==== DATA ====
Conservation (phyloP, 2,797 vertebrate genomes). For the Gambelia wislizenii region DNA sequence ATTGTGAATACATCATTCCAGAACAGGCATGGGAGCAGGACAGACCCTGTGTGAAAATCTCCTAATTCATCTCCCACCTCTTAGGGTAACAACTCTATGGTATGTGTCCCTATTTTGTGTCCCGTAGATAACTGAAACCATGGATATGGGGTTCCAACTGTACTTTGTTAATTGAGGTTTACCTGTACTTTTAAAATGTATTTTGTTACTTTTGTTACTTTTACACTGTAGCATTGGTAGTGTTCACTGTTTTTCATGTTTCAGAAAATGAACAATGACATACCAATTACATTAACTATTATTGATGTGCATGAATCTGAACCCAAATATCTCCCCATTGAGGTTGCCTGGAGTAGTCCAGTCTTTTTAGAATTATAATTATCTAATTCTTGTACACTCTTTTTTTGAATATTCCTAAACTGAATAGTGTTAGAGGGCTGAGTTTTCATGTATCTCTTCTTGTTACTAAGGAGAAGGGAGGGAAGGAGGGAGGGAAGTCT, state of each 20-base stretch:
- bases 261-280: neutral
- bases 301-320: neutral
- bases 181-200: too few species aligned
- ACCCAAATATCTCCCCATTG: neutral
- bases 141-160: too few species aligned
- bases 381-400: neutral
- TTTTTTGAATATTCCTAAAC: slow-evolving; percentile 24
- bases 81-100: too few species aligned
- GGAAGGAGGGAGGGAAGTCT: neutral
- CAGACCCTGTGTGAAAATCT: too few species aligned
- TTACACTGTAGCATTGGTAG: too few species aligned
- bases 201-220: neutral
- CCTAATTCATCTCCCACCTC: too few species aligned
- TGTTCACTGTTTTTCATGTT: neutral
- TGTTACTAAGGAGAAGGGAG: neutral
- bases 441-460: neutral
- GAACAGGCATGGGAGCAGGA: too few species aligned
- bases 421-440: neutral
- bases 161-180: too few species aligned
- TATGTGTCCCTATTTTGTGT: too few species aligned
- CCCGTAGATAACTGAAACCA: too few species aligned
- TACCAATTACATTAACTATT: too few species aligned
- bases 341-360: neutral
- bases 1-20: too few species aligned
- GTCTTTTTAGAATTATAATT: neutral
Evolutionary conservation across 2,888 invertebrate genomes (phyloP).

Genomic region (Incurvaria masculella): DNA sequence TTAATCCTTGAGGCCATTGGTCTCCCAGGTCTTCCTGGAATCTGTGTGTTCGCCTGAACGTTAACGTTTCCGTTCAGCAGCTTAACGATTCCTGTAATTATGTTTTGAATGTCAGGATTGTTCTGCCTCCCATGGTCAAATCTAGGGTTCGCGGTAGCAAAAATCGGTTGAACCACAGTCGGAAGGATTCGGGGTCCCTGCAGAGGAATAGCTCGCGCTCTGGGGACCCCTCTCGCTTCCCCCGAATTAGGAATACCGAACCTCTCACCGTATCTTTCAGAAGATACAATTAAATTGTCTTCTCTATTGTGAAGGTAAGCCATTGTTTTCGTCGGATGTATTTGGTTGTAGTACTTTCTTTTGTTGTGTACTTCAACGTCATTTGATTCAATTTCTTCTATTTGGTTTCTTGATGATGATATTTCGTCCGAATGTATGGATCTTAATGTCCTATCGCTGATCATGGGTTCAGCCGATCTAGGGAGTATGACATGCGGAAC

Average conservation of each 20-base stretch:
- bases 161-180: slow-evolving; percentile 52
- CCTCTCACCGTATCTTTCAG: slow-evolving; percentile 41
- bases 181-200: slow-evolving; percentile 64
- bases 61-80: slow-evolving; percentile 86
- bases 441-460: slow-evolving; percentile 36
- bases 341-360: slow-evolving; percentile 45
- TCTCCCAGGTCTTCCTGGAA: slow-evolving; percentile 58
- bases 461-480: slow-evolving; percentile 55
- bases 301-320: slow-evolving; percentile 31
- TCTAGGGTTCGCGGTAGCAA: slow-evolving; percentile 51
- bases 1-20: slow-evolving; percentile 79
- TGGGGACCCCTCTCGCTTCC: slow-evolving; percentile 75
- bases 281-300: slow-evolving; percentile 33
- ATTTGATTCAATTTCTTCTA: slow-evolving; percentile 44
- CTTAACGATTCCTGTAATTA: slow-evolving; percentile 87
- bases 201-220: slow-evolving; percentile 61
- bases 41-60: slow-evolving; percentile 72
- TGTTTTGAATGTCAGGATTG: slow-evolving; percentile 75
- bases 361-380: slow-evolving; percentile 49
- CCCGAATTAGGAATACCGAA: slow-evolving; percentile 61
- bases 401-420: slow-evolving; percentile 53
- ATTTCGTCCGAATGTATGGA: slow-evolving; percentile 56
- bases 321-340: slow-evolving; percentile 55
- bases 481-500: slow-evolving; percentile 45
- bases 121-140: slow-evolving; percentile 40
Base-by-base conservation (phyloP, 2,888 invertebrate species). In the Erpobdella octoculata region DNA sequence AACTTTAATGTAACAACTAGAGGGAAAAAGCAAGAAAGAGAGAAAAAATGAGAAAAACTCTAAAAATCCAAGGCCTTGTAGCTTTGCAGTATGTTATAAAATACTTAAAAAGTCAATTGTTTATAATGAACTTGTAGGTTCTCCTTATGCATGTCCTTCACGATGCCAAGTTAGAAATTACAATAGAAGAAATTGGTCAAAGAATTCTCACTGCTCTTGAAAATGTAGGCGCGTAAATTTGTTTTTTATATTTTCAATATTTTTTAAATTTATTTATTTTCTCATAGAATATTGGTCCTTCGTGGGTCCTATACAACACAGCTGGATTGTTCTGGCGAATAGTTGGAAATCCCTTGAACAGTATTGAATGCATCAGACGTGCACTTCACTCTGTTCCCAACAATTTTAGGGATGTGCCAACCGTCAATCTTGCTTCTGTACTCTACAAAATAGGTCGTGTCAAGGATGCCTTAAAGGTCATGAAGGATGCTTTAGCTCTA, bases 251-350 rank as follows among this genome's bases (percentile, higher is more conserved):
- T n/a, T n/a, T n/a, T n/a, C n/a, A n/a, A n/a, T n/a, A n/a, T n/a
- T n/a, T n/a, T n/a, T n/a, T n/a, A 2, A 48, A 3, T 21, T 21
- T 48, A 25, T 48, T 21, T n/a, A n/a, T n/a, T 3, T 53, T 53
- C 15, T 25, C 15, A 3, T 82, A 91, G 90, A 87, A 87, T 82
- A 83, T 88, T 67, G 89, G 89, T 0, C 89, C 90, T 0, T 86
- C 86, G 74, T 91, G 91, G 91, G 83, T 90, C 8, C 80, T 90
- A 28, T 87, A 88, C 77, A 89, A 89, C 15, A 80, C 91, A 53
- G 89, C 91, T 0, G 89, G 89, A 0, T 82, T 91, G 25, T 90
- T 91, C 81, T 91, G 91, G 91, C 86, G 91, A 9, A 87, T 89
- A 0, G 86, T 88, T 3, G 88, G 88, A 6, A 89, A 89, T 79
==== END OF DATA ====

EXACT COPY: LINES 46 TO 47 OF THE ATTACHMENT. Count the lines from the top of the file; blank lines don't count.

- bases 41-60: slow-evolving; percentile 72
- TGTTTTGAATGTCAGGATTG: slow-evolving; percentile 75